New York City has become the first “major public pension system” in the United States to fully divest from private prison companies. The city has sold $48 million in stocks and bonds from three companies, including GEO Group, CoreCivic, and G4S.
“Morally, the industry wants (to) turn back the clock on years of progress on criminal justice, and we can’t sit idly by and watch that happen,” said controller Scott Stringer. “Divesting is simply the right thing to do — financially and morally.”
The unanimous vote stems from a decision by the fund’s trustees in September to study divesting from private prisons. The move was prompted by concerns about reported cases of rampant health and safety violations, as well as alleged human rights abuses. Both the fund’s trustees and an outside consultant concluded that investments in the private prison industry involve inherent risk due to the ongoing investigations into the industry.
“It is time we put our money where our morals are,” Public Advocate Letitia James, a NYCERS trustee, said. “For years, I have called on our city to protect the pensions of hardworking New Yorkers by investing in areas that are both financially and ethically sound.”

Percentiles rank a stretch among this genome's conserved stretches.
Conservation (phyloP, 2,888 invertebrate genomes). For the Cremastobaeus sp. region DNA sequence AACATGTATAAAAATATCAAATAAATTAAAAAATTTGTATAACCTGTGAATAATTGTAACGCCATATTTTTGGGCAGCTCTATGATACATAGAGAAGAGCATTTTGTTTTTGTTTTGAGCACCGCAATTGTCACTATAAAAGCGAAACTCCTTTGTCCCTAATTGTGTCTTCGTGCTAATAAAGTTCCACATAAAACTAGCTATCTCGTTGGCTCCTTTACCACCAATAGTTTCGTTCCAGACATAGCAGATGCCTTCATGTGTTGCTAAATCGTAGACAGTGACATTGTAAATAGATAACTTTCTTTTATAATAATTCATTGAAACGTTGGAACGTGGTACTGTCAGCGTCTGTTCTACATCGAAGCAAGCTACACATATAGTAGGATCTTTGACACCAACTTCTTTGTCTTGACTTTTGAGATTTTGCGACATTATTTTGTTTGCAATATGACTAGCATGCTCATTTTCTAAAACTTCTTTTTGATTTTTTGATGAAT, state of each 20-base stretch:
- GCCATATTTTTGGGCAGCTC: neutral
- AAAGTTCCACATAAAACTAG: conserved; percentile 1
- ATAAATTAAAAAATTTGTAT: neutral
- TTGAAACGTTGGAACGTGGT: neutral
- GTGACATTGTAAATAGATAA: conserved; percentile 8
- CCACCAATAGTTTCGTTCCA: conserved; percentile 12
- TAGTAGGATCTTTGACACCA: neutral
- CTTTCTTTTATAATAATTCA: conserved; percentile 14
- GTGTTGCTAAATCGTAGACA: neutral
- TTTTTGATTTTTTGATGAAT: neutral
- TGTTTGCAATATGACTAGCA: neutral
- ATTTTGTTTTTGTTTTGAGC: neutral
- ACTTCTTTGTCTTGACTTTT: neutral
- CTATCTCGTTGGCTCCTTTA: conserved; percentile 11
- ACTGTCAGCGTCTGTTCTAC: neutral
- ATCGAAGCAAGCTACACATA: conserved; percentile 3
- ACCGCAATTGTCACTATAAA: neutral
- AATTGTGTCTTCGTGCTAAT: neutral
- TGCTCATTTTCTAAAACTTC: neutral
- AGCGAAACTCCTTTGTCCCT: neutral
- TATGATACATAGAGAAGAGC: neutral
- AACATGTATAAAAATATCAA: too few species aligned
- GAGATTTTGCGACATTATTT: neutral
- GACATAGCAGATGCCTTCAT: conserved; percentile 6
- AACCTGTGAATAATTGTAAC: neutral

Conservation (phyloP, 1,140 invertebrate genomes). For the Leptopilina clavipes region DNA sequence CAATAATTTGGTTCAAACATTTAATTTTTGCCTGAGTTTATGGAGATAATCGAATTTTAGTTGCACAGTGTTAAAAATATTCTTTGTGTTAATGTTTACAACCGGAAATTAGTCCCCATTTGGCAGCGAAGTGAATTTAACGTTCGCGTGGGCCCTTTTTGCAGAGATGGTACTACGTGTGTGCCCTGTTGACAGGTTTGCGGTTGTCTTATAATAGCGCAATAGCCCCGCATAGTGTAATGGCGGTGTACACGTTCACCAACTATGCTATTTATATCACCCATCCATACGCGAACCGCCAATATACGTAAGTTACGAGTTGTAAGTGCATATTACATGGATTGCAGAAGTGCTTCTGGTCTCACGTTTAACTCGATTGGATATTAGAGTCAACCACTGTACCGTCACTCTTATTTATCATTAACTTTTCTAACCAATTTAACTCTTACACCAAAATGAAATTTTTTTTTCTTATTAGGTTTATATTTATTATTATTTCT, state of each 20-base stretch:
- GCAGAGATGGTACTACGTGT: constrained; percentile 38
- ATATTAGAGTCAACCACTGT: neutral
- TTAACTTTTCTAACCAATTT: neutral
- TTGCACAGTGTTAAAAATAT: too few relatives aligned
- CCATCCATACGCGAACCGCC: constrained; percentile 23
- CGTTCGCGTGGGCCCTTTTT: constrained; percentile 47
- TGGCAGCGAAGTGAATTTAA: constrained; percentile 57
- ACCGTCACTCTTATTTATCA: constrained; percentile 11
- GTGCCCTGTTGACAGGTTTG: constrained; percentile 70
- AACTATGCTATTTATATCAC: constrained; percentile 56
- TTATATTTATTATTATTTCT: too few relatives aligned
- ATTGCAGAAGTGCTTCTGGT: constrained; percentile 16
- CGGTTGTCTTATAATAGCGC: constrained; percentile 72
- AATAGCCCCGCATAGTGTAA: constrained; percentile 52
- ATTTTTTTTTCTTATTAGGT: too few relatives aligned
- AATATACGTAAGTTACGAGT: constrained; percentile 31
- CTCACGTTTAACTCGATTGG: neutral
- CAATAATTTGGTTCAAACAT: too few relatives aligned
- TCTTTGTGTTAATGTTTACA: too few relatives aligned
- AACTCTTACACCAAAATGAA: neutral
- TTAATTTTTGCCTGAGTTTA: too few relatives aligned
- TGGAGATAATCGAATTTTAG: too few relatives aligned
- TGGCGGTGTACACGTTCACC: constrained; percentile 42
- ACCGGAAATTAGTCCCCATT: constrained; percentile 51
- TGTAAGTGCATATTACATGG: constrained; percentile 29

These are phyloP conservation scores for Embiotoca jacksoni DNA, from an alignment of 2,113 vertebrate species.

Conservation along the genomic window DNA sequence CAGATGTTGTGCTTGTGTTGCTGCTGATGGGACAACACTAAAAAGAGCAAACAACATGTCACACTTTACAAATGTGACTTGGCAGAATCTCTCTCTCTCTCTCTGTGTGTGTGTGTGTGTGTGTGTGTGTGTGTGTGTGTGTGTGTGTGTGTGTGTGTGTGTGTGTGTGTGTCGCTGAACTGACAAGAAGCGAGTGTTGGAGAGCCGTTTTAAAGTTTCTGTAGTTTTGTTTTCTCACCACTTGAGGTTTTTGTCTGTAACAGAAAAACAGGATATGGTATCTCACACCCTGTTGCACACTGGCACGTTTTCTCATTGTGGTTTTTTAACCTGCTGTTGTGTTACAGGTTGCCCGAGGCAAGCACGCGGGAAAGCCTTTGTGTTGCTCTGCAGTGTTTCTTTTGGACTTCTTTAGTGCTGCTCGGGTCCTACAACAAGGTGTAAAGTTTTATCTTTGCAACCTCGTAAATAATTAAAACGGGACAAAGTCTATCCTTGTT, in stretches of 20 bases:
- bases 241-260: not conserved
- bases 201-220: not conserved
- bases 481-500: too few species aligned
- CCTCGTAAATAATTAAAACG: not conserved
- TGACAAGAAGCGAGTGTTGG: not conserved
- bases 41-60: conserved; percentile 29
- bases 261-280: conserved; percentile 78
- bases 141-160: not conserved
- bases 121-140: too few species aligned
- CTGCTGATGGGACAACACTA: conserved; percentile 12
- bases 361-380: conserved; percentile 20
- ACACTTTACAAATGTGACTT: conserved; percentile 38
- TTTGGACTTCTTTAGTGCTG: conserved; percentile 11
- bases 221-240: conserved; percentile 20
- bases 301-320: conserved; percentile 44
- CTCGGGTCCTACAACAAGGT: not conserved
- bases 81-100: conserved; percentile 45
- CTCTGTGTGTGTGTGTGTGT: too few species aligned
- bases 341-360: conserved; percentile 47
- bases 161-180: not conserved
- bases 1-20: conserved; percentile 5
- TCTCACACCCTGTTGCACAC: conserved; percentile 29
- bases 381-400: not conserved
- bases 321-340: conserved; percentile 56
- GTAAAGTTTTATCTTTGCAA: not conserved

The New York City pension funds are made up of the New York City Employees’ Retirement System, Teachers’ Retirement System, New York City Police Pension Fund, New York City Fire Department Pension Fund and the Board of Education Retirement System.
In response to the decision, a rep for the GEO Group said in a statement: “We strongly reject the baseless claims that led to this misguided decision. We’re proud of our longstanding record providing high quality services, while treating the men and women in our care with the respect and dignity they deserve.”
The trustee is only able to divest after studying an industry to determine whether liquidating stocks and bonds would add minimal or no risk to the pension funds. Following the decision, the city has pulled their investments from all companies that derive at least 20% of revenue from private prisons. An annual review will be held to determine whether additional companies will be removed from the portfolios.
“Private prison companies prioritize profits over humane treatment of immigrants and inmates, and their stocks’ wild price swings over the past year show the risks inherent in their business model. The Mayor supports divestment from private prisons after thorough analysis from our outside investment consultants, the City Law Department, and the Bureau of Asset Management showed that it was a prudent step for our pension funds to take,” said John Adler, chief pension investment advisor to the mayor.